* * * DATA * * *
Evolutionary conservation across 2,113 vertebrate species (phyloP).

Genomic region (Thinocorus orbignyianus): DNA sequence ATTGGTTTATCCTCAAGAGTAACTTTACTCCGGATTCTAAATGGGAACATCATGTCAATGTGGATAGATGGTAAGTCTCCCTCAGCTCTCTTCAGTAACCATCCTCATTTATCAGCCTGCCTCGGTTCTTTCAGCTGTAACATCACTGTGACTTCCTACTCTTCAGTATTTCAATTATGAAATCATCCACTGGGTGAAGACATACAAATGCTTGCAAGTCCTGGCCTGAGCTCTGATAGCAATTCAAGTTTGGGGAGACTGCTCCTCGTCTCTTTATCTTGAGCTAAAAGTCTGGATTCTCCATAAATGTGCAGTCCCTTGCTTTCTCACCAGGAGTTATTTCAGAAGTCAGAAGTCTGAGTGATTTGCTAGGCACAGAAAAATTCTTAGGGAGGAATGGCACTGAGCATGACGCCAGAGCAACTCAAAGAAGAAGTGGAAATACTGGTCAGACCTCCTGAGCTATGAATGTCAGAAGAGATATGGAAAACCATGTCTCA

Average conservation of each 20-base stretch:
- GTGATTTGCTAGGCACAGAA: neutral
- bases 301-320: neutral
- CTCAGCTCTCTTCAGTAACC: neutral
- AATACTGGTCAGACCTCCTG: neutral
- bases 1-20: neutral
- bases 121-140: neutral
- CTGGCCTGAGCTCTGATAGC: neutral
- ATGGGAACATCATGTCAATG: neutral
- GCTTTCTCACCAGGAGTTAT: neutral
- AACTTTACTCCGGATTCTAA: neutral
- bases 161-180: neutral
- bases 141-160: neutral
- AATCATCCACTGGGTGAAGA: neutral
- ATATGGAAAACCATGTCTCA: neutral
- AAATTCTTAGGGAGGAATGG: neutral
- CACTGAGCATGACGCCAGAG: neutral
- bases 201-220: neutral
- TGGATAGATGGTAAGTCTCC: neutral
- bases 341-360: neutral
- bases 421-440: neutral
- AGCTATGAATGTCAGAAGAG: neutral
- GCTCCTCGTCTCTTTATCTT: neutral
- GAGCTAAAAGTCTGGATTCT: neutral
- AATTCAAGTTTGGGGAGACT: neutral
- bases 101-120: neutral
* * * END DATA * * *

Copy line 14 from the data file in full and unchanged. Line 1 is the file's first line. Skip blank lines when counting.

- bases 161-180: neutral